For example, how to convert B1950.0 into J2000.0?

Do we need to know the proper motion of the star and the time it was observed?

  • $\begingroup$ As @Rob_Jeffries notes, you have to make two separate transforms: one for precession and the other for proper motion. Any good astronomical library will do the precession part, and some astronomical libraries may do the proper motion part as well, but I'm not sure about that part. $\endgroup$
    – user21
    Oct 14, 2016 at 13:56

1 Answer 1


The difference between B1950.0 AND J2000.0 is not really concerned with proper motion., they refer to the definition of the coordinate system. Thus a star with zero proper motion would still have different B1950 and J2000 coordinates.

Usually (but not always), if you quote a position as equinox 1950 you are implicitly assuming that this is epoch 1950 (unless otherwise stated). And similarly for J2000, the implicit assumption is that the coordinates refer to epoch 2000 unless you specify otherwise.

Thus there are two things you needs to do. One is to apply a correction for (roughly$^{*}$) 50 years of proper motion (if indeed you only have the epoch 1950 position; or maybe 66 years if you want the coordinates of the star now). Second is to apply (roughly) 50 years of precession to the coordinates to put them in the J2000 system.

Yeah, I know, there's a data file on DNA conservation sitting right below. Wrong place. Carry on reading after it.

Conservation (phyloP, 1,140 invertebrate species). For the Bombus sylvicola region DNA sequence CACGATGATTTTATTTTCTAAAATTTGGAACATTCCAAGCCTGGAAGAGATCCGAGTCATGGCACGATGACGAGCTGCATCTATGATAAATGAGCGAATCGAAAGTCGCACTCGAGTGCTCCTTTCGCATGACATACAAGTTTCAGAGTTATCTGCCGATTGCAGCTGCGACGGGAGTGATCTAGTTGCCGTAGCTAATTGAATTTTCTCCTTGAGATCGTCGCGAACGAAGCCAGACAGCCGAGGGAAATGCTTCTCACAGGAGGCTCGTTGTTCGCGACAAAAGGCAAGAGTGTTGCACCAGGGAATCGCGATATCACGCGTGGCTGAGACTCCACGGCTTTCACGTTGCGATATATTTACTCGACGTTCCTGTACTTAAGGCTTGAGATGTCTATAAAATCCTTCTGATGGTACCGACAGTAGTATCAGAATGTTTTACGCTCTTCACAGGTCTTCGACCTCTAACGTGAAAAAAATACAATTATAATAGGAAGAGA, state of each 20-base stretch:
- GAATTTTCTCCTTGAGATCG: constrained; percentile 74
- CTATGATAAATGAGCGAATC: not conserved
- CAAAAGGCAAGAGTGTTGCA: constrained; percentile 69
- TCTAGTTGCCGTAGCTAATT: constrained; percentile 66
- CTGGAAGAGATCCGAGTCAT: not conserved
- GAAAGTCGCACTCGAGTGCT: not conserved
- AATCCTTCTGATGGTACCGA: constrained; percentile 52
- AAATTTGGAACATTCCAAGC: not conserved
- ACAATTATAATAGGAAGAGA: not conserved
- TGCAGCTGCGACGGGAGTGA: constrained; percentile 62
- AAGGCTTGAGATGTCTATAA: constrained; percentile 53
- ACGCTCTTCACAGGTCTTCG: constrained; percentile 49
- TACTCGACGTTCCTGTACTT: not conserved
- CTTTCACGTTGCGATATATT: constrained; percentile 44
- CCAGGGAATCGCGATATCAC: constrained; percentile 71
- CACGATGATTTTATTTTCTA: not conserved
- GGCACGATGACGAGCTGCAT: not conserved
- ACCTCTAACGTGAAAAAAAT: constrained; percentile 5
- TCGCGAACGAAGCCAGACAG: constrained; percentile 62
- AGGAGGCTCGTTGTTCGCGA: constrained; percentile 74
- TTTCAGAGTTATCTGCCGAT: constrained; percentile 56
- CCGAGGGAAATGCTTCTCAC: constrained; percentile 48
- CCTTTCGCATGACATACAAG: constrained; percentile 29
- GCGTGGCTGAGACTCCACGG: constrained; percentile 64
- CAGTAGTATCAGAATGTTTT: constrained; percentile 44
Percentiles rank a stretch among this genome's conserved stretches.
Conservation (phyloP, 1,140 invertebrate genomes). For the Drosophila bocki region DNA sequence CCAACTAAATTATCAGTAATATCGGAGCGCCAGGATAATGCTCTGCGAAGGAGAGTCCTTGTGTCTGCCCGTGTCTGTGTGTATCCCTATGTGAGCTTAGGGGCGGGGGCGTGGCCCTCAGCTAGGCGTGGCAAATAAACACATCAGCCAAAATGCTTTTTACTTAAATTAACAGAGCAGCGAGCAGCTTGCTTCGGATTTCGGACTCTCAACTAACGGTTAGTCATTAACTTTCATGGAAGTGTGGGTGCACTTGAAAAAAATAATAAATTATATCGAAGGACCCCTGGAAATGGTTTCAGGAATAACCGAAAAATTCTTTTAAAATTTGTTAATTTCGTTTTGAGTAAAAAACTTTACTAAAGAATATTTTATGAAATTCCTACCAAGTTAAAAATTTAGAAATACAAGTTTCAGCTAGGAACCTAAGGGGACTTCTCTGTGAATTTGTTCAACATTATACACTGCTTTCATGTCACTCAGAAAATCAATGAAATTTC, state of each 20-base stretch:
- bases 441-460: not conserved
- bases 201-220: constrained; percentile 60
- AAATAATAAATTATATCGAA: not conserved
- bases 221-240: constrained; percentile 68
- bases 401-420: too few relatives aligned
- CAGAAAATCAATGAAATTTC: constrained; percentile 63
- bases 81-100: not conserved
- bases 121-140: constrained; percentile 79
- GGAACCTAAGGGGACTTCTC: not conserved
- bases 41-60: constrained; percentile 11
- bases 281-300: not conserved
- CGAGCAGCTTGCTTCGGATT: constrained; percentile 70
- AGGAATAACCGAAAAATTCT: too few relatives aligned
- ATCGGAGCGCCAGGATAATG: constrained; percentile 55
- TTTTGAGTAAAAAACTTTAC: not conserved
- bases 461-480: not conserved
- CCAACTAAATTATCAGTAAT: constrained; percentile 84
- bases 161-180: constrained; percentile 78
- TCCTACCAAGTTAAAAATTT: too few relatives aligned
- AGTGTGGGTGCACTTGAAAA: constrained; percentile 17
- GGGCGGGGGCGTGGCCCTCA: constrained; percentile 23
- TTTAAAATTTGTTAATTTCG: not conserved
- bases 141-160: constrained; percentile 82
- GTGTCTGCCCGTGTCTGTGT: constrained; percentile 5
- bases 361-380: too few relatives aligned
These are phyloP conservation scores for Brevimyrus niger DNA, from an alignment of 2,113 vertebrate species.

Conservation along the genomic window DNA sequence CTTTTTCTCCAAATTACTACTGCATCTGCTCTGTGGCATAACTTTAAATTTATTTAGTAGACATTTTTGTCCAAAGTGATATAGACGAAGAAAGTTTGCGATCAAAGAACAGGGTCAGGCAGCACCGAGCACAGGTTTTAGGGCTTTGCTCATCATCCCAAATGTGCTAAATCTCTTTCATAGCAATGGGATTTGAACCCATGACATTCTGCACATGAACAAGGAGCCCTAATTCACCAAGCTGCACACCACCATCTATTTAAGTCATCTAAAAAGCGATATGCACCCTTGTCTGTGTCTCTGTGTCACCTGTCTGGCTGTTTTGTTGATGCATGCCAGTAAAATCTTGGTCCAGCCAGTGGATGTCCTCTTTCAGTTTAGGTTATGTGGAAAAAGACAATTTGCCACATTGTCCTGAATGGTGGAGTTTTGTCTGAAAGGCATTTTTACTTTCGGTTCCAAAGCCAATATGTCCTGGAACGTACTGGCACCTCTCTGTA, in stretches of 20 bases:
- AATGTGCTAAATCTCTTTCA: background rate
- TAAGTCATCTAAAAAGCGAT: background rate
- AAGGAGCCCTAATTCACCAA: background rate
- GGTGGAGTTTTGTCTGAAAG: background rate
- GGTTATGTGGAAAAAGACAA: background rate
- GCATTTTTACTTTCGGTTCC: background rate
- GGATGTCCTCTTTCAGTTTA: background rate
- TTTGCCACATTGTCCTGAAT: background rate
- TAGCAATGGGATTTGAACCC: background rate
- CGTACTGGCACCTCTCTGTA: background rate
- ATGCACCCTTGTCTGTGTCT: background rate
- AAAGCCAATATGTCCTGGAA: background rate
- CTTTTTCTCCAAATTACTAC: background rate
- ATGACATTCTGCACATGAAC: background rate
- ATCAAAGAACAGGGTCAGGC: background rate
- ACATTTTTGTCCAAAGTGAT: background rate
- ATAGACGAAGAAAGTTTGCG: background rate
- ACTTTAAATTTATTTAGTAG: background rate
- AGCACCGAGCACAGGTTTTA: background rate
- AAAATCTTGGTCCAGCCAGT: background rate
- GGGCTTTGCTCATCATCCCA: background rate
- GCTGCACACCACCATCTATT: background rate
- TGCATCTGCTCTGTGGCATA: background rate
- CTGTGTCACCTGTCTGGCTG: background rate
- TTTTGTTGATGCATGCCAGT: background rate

This description seems reasonable.

$^{*}$ There is some detail about B= Besselian years and J = Julian years which you can read about here.

  • $\begingroup$ "...is not really concerned with proper motion." "apply a correction for (roughly) 50 years of proper motion" These two statements seem to conflict. Could you clarify more precisely what you mean? $\endgroup$
    – zephyr
    Oct 14, 2016 at 13:37
  • $\begingroup$ @rob For a quasar, the difference between B1950 and J2000 is just because of the precession of our earth, right? This correction is basically rotating the frame of B1950? $\endgroup$ Oct 14, 2016 at 13:39
  • $\begingroup$ @questionhang I think that is correct. Note that the ICRS reference frame does not distinguish epoch/equinox - so an ICRS coordinate is just at a given epoch, with the reference frame precessed to that epoch. $\endgroup$
    – ProfRob
    Oct 14, 2016 at 13:42
  • 1
    $\begingroup$ @rob Since the positions are relative, why do we insist on rotating the frame? We can still use B1950. $\endgroup$ Oct 14, 2016 at 14:06
  • $\begingroup$ @questionhang Sounds like different question - you asked how to convert. For objects without proper motion, the difference between a B1950 and J2000 position is just precession. $\endgroup$
    – ProfRob
    Oct 14, 2016 at 15:36

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